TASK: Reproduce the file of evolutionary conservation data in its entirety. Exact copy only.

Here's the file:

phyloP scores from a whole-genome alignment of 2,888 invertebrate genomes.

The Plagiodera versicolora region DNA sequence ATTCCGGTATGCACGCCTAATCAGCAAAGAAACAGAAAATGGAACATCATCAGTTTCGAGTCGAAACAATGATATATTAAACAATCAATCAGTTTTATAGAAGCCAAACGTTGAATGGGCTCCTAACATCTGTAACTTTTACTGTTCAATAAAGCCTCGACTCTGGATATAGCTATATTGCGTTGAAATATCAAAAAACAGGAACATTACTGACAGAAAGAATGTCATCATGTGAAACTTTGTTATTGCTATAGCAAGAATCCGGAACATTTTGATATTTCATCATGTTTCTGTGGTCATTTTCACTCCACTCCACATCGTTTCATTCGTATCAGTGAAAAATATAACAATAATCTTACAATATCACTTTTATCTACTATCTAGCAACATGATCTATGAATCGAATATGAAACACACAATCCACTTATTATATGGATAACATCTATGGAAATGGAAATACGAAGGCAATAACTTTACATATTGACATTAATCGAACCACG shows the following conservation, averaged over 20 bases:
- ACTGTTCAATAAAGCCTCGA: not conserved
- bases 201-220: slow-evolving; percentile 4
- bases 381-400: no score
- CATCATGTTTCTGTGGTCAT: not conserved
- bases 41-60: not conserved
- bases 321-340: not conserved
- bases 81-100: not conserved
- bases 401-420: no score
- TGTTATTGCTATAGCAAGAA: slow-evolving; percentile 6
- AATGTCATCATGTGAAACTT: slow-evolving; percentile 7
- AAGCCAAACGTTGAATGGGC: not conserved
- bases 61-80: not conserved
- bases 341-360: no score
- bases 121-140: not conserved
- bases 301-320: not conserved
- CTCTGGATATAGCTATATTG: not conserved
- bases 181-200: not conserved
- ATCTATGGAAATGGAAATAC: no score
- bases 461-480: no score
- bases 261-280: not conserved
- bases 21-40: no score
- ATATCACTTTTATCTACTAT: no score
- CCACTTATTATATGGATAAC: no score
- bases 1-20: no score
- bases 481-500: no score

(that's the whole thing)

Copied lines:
phyloP scores from a whole-genome alignment of 2,888 invertebrate genomes.

The Plagiodera versicolora region DNA sequence ATTCCGGTATGCACGCCTAATCAGCAAAGAAACAGAAAATGGAACATCATCAGTTTCGAGTCGAAACAATGATATATTAAACAATCAATCAGTTTTATAGAAGCCAAACGTTGAATGGGCTCCTAACATCTGTAACTTTTACTGTTCAATAAAGCCTCGACTCTGGATATAGCTATATTGCGTTGAAATATCAAAAAACAGGAACATTACTGACAGAAAGAATGTCATCATGTGAAACTTTGTTATTGCTATAGCAAGAATCCGGAACATTTTGATATTTCATCATGTTTCTGTGGTCATTTTCACTCCACTCCACATCGTTTCATTCGTATCAGTGAAAAATATAACAATAATCTTACAATATCACTTTTATCTACTATCTAGCAACATGATCTATGAATCGAATATGAAACACACAATCCACTTATTATATGGATAACATCTATGGAAATGGAAATACGAAGGCAATAACTTTACATATTGACATTAATCGAACCACG shows the following conservation, averaged over 20 bases:
- ACTGTTCAATAAAGCCTCGA: not conserved
- bases 201-220: slow-evolving; percentile 4
- bases 381-400: no score
- CATCATGTTTCTGTGGTCAT: not conserved
- bases 41-60: not conserved
- bases 321-340: not conserved
- bases 81-100: not conserved
- bases 401-420: no score
- TGTTATTGCTATAGCAAGAA: slow-evolving; percentile 6
- AATGTCATCATGTGAAACTT: slow-evolving; percentile 7
- AAGCCAAACGTTGAATGGGC: not conserved
- bases 61-80: not conserved
- bases 341-360: no score
- bases 121-140: not conserved
- bases 301-320: not conserved
- CTCTGGATATAGCTATATTG: not conserved
- bases 181-200: not conserved
- ATCTATGGAAATGGAAATAC: no score
- bases 461-480: no score
- bases 261-280: not conserved
- bases 21-40: no score
- ATATCACTTTTATCTACTAT: no score
- CCACTTATTATATGGATAAC: no score
- bases 1-20: no score
- bases 481-500: no score